The year in pictures, part two.

Almost there. Not quite yet though…

But, man, what a frustrating year.

I felt like Tyler Coates‘ picture here summed up what my attitude was going into this year. And what all of our attitudes should’ve been. As it always should be.

And now Alec Baldwin sums up how I felt about this year.

Though this year has brought some things that I desperately wanted to see.

Or never thought I would see (all together in the same club).

Or things that I would be okay never seeing again.

And some things, things from my childhood, came to an end.

Some things, I think, I realized I was glad to see go.

And it really hit me in this past year that some things will not last forever.

And some of those things are through. Professionally, I mean.

Oh well. Shit happens. Things come. And things go.

And they keep going.

It’s all about perspective.

Isn’t that what they say?

This was the year of hope.

This was the year of rejections.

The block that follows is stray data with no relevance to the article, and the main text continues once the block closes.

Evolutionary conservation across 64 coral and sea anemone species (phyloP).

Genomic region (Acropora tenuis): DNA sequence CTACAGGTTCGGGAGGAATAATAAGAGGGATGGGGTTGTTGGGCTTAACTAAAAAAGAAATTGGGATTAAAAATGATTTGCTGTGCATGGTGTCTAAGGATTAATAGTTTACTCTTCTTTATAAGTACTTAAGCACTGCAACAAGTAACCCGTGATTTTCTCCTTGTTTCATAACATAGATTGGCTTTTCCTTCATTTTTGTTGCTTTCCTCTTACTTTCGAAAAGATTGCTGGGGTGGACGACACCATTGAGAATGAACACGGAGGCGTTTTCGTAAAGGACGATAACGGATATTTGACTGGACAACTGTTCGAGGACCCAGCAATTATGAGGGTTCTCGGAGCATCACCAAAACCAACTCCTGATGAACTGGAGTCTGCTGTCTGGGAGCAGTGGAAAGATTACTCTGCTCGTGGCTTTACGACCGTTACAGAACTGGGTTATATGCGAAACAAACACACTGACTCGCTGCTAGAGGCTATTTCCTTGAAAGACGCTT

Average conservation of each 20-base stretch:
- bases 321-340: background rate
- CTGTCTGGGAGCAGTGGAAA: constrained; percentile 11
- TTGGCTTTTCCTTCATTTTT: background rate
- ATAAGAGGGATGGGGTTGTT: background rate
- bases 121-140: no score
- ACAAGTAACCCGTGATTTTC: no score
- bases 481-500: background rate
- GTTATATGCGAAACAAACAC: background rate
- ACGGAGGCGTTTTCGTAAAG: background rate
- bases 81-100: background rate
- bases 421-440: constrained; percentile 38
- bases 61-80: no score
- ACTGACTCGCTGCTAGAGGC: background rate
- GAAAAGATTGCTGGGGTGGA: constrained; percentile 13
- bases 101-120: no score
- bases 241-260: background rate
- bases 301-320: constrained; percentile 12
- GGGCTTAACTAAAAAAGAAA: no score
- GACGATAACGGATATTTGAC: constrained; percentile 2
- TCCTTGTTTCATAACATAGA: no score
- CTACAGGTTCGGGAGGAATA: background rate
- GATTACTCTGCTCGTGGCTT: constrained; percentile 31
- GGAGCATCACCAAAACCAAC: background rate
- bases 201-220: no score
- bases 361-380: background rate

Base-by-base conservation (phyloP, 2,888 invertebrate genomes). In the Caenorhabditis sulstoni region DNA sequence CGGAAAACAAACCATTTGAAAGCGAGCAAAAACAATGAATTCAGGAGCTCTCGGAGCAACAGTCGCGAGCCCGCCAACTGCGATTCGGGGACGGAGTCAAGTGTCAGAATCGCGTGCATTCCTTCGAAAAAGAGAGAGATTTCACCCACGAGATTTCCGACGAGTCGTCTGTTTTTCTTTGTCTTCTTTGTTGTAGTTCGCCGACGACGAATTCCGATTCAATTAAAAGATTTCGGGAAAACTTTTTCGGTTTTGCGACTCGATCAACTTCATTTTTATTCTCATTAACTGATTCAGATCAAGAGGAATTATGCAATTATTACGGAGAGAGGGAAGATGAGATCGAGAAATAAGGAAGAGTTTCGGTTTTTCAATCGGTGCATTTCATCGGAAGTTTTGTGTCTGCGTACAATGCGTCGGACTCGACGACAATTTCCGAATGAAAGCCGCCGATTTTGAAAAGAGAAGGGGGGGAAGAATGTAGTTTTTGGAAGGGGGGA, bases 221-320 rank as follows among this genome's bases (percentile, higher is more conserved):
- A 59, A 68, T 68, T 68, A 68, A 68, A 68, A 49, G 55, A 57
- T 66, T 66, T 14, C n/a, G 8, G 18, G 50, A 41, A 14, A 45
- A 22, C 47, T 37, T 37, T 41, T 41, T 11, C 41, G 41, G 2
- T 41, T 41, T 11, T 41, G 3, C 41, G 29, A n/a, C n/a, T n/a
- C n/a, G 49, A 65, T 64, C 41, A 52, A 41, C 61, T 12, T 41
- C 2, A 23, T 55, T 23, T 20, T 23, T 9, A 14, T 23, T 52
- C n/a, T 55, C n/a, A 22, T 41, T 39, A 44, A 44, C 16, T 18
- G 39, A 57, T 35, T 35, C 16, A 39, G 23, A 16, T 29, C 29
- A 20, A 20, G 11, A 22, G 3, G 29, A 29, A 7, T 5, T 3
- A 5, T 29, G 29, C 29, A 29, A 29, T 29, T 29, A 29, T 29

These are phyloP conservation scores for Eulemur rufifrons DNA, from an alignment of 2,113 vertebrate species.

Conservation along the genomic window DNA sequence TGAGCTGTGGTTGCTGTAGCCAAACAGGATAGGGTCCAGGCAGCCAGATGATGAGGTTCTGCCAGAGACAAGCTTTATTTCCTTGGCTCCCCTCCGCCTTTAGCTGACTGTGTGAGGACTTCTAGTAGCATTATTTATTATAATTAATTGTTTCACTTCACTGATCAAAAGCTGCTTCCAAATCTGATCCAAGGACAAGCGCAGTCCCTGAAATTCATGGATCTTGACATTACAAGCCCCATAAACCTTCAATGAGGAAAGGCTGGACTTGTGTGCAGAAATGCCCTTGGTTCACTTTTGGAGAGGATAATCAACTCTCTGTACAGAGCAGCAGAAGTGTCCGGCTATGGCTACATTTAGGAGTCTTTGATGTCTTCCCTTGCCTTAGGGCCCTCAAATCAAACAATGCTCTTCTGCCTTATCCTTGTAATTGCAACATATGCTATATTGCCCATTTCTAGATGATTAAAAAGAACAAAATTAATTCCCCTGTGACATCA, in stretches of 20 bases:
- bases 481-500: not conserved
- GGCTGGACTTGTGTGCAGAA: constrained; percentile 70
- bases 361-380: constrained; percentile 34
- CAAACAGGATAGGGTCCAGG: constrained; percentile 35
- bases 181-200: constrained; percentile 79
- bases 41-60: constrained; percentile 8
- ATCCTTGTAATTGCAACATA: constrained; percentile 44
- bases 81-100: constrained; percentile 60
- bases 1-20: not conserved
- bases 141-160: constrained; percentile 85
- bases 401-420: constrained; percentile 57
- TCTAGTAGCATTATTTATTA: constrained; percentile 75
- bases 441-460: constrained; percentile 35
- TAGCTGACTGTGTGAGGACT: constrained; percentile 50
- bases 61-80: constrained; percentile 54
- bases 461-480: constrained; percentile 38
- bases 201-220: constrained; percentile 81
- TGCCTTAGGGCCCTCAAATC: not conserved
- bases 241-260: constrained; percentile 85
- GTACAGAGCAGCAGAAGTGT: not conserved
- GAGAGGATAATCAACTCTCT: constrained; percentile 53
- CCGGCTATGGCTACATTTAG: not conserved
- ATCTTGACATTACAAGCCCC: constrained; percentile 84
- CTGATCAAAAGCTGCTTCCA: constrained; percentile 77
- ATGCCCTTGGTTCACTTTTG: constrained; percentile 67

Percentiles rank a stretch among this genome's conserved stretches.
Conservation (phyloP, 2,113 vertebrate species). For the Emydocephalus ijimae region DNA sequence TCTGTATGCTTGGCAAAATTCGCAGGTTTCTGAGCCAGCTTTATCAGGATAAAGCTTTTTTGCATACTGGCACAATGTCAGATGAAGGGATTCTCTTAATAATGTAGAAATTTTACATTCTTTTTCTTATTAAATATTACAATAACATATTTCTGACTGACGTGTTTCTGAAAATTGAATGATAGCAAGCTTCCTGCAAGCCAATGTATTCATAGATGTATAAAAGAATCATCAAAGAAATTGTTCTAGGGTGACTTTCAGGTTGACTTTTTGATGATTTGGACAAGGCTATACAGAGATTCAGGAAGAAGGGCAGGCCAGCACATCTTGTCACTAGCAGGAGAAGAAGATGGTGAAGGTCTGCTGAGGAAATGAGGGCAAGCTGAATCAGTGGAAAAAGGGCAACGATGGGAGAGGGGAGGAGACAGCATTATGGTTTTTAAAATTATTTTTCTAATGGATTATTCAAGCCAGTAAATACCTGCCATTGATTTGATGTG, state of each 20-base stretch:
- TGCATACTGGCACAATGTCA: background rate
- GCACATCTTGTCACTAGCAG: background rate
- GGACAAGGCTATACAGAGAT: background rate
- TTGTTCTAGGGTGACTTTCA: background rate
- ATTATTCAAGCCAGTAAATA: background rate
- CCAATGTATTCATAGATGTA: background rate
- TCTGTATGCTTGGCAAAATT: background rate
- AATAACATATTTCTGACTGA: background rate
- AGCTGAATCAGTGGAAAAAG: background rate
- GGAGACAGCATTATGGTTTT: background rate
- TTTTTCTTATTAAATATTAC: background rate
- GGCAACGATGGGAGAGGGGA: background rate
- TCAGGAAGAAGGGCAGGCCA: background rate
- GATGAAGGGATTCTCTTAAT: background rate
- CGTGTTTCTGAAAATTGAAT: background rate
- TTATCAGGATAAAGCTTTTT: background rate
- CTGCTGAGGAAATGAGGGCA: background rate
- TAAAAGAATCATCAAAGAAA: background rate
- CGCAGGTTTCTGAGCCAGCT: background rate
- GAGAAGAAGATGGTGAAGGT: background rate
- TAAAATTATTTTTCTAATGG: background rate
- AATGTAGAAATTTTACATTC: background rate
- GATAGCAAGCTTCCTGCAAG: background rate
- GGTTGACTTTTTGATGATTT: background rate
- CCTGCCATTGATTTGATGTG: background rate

This was the year of saying that you wanted a revolution.

And it was also the year where you said, “Could you try not to rub your beard up against my forest of tears?”

It was about new things.

And new things to regret (in the morning)(probably)(but hopefully not).

It was, for me, the year I just accepted the often hellish, nonstop barrage of celebrity bullshit.

…Especially in the face of weird hookups that I just can’t condone.

And seeing things I loved shat upon.

But these things happen.

We hold onto the good.

And let go of the bad.

Time to dust yourself off.

Maybe you’ve learned some things. About life, the world, and yourself.

And made some decisions.

And had some fun.

But just remember…

It’s easy to ride off into the sunset.

It’s hard to still be there when the sun rises. But that’s where the true excitement and the fun lay.